Can Changing Seasons Affect Genes
Scientists from Cambridge University, have figured out that around a quarter showed evidence of seasonal variation. They found that the immune system was more active during winter. “This is a really surprising – and serendipitous – discovery,” says Professor John Todd, coauthor of the study and director of the JDRF/Welcome Trust Diabetes and Inflammation Laboratory. “In some ways, it’s obvious – it helps explain why so many diseases, from heart disease to mental illness, are much worse in the winter months – but no one had appreciated the extent to which this actually occurred.”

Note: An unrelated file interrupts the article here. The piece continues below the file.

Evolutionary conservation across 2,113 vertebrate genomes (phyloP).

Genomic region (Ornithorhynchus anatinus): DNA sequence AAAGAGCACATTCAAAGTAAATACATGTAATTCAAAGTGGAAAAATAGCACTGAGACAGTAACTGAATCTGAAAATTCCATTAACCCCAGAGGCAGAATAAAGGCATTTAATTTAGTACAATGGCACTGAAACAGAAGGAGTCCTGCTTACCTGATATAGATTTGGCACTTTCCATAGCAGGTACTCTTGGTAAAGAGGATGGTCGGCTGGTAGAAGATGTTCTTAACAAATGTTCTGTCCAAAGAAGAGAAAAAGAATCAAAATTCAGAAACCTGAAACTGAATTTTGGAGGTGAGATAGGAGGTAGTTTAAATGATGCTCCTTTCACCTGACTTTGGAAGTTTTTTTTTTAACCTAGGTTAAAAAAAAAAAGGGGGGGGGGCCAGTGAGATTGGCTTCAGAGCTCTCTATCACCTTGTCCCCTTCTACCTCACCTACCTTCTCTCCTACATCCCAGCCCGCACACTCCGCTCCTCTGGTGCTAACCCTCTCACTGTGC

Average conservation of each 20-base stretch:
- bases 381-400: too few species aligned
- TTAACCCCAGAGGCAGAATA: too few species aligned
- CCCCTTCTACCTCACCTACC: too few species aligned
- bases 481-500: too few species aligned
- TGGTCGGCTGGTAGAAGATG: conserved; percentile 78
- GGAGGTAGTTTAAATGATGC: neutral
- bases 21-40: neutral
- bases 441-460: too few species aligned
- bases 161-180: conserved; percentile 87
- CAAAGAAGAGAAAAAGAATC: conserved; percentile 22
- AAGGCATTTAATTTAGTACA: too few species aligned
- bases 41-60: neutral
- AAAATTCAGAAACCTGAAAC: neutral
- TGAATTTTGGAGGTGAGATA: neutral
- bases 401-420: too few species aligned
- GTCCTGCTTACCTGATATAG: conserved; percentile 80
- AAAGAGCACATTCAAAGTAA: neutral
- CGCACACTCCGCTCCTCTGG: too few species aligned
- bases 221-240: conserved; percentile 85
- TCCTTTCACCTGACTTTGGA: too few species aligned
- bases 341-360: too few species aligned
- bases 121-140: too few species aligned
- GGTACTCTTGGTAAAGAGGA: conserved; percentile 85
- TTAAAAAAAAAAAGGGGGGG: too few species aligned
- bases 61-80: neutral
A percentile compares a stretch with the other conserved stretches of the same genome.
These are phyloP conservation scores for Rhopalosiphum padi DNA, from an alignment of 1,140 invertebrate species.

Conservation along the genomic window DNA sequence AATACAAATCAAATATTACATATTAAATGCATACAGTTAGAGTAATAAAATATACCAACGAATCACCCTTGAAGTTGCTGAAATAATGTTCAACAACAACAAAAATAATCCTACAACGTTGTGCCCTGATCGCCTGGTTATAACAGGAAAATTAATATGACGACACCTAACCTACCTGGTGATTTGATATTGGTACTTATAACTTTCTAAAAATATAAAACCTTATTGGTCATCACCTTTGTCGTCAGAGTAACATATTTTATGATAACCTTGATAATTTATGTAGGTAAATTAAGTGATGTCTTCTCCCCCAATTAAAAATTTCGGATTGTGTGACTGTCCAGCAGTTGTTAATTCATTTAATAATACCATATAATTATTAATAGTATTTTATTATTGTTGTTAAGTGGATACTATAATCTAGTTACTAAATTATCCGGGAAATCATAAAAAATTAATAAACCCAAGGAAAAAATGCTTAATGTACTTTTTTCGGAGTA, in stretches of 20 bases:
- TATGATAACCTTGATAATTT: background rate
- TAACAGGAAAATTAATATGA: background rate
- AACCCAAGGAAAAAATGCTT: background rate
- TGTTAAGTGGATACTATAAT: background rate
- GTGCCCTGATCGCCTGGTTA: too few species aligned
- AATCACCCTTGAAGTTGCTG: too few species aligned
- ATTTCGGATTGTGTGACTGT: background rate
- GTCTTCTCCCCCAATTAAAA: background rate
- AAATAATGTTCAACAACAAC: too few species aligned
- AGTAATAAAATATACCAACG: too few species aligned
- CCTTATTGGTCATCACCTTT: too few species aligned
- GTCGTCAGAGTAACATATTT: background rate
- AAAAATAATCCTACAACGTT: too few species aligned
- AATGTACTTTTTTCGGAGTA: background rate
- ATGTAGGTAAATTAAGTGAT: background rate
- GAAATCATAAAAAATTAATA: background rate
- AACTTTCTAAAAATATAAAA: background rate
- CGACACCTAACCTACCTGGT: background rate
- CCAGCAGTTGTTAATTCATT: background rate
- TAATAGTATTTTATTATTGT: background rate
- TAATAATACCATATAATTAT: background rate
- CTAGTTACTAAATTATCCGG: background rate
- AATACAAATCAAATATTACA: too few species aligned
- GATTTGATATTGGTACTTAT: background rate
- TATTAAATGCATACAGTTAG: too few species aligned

The team looked at blood from more than 16,000 people living in both hemispheres. They discovered that the genes involved with regulating immunity, was more active during the winter. Scientists say that is could be because of conditions like rheumatoid arthritis and heart attacks due to inflammation. Also, the seasonal gene activity of those living in the Gambia didn’t match the summer/winter pattern observed. Their gene activity was higher in the rainy season. This might be due to that it keeps from infectious diseases such as malaria from attacking during this time of year.